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Is The Rise Of A Legal Cannabis Industry Bad For Beer Sales?

By Roger Malespin  photo/ 

With the cannabis industry reaching over $10 billion in sales in 2017 and projected to grow exponentially for years to come, other recreational drugs are suffering. The beer industry is facing their biggest challenge in decades as more Americans have access to cannabis thanks to legalization and decriminalization. 
Vivien Azer, managing director and senior research analyst at Cowen Investment Group, believes that beer will be the biggest loser in the rise of cannabis sales in the United States. 
"We view the interaction with alcohol as being the most obvious to us as we think of these products as substitute social lubricants," Azer, managing director and senior research analyst at Cowen, told CNBC. "Binge drinking rates, for instance, are significantly lower in states where adults have access to adult-use cannabis," 
Cowan predicts that if the U.S. fully legalized cannabis, it could reach at least $75 billion by 2030. This corresponds with the current U.S. wine sales of around $60 billion. Cigarette sales held at $77 billion and beer sales at $110 billion.
It should be noted that the projections are assuming that the federal government will not interfere with state cannabis laws, but ardent anti-marijuana Attorney General Jeff Sessions has not garnered the support he hoped in that endeavor.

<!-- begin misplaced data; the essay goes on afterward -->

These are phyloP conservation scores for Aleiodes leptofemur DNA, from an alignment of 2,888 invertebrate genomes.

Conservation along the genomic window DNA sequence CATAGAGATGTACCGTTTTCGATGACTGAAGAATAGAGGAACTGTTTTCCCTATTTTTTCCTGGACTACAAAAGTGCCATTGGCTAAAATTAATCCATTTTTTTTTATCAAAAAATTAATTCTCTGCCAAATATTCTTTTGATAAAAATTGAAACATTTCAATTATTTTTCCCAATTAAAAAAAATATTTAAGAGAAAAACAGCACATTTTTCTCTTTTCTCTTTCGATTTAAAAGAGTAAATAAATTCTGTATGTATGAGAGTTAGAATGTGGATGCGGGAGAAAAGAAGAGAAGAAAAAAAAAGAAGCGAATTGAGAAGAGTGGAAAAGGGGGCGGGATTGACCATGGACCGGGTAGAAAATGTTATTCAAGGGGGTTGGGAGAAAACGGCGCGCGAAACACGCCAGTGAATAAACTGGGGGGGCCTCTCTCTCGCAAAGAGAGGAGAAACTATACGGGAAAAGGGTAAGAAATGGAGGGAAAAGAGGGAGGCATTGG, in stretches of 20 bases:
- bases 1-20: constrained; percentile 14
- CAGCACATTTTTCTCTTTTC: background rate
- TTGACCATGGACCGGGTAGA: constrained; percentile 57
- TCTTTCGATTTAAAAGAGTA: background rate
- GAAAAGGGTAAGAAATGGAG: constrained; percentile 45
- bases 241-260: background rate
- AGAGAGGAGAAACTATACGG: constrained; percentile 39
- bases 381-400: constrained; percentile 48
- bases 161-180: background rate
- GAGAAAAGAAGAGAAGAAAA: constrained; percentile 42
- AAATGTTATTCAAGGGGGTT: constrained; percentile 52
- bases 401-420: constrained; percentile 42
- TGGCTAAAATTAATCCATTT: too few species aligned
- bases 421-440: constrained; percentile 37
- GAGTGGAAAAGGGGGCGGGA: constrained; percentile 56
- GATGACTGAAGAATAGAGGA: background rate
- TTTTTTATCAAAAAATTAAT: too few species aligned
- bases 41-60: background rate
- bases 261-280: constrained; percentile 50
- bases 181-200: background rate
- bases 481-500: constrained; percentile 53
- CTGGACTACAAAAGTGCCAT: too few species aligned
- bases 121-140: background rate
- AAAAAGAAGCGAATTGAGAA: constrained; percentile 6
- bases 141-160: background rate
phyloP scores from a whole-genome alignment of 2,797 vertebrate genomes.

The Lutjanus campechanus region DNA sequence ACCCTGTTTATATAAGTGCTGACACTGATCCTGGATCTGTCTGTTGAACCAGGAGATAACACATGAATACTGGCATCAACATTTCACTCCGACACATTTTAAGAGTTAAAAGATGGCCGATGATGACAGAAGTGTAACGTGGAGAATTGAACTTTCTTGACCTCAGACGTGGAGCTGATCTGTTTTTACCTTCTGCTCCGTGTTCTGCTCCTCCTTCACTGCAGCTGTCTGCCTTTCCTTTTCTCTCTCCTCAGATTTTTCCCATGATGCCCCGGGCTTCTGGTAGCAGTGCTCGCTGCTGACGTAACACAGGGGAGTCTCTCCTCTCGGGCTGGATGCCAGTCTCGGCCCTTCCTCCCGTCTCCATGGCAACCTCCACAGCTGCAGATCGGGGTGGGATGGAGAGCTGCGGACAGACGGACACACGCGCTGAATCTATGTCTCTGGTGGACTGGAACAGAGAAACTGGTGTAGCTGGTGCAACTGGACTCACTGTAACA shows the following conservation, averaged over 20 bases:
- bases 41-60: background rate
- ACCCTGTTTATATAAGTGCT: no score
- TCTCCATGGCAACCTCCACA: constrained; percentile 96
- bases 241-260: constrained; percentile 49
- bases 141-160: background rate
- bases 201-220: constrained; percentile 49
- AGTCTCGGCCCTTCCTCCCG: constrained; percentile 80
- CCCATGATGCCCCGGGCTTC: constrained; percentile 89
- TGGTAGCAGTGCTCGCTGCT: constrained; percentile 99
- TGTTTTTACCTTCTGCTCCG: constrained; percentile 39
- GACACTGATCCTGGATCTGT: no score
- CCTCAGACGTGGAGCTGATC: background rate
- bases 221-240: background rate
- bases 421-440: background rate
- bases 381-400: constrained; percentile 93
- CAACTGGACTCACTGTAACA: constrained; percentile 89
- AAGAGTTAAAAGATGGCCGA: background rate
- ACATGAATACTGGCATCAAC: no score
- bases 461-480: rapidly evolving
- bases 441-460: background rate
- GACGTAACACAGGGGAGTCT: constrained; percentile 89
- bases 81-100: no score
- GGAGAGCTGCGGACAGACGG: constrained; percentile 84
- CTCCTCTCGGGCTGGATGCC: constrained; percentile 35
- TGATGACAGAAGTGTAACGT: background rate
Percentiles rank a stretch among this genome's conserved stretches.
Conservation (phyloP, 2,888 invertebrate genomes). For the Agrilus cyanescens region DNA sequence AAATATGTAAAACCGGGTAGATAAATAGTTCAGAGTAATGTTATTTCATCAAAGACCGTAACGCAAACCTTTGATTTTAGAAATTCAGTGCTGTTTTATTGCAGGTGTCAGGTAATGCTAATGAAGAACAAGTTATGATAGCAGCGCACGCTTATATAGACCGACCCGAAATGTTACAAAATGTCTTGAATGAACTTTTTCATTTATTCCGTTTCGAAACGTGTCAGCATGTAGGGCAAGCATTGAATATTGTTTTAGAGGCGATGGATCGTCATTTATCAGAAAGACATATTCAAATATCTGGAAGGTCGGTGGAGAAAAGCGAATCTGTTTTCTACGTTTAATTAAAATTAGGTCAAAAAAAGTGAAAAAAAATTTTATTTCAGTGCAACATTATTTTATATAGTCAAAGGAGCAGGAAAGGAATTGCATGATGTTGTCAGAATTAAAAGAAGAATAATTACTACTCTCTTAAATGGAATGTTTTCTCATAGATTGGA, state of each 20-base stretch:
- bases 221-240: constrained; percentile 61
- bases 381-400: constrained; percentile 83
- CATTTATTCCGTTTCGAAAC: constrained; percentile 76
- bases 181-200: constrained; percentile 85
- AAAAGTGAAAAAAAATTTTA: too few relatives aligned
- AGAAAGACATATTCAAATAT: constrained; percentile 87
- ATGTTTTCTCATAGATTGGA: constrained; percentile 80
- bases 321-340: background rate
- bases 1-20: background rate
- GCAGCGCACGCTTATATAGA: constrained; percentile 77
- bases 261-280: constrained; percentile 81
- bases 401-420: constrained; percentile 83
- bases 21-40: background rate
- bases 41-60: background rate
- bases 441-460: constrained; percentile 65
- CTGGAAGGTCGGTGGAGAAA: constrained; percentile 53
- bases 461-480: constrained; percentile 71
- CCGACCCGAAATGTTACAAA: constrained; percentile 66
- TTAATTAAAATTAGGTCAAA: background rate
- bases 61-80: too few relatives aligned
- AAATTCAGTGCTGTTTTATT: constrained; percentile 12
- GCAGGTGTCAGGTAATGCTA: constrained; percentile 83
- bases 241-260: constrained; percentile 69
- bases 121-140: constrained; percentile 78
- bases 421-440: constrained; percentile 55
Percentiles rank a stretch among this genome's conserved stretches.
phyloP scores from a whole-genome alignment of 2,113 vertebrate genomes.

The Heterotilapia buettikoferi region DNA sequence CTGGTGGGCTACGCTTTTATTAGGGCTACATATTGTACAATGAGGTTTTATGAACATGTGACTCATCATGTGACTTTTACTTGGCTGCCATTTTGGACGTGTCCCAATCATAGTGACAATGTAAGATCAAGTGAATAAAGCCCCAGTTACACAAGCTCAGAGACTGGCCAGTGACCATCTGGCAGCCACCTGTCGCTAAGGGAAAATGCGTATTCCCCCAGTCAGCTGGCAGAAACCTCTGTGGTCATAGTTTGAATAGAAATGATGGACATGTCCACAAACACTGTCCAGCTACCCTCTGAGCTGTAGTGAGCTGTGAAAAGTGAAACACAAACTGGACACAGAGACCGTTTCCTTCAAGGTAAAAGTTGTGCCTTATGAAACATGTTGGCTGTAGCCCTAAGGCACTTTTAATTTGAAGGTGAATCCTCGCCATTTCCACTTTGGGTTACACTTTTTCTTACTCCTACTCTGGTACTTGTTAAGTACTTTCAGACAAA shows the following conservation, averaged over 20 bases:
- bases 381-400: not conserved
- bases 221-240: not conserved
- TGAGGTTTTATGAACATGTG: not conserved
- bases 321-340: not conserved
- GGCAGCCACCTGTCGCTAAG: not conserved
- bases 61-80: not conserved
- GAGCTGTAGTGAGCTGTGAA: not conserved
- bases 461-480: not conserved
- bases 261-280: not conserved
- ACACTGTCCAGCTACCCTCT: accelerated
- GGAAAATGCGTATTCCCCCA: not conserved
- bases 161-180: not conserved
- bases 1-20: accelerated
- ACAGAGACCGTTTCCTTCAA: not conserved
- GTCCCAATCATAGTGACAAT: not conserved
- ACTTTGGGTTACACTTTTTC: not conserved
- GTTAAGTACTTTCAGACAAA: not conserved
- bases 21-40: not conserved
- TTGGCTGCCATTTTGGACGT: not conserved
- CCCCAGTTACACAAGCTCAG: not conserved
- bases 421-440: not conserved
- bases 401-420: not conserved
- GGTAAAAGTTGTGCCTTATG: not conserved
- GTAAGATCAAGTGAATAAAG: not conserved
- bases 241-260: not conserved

The beer industry is well aware of this and the versatility of cannabis, and must make long-term decisions to combat it. Andy Thomas, CEO of Craft Brew Alliance, whose beer brands include Red Hook and Kona, told IBD that pot is "potentially one of the most disruptive factors" to the beer industry, whether it's smoked, vaped or swallowed. "I think regardless of what kind of path you take, you can't help but say it's going to be another one of those forces that changes the way people socialize," he said. "You have to look at it as an opportunity," he added later. "Otherwise I think we're kind of putting our head in the sand." 
To the beer industry, and to a lesser degree the wine industry, cannabis is a threat that is hard to protect against - one currently treated as little more than a risk factor but can potentially be much more. An evolving legal landscape and a fluctuating effect on customer spending money make discerning appropriate responses difficult. Larger market giants such as Molson-Coors have stakeholders to answer to, and are in the uncomfortable position of having to wait and see how things develop. 
It is true that the effects of cannabis on beer sales in the short term are questionable for now, but there are other ways the cannabis industry is affecting beer. Venture dispensaries are driving up the cost of warehouse space in Colorado and California, and tourists find the novelty of the variety of cannabis products appealing. It’s unlikely to be a major factor in the short term, but within a few short years the cannabis industry can very well be a serious threat to the centuries old beer industry bottom line.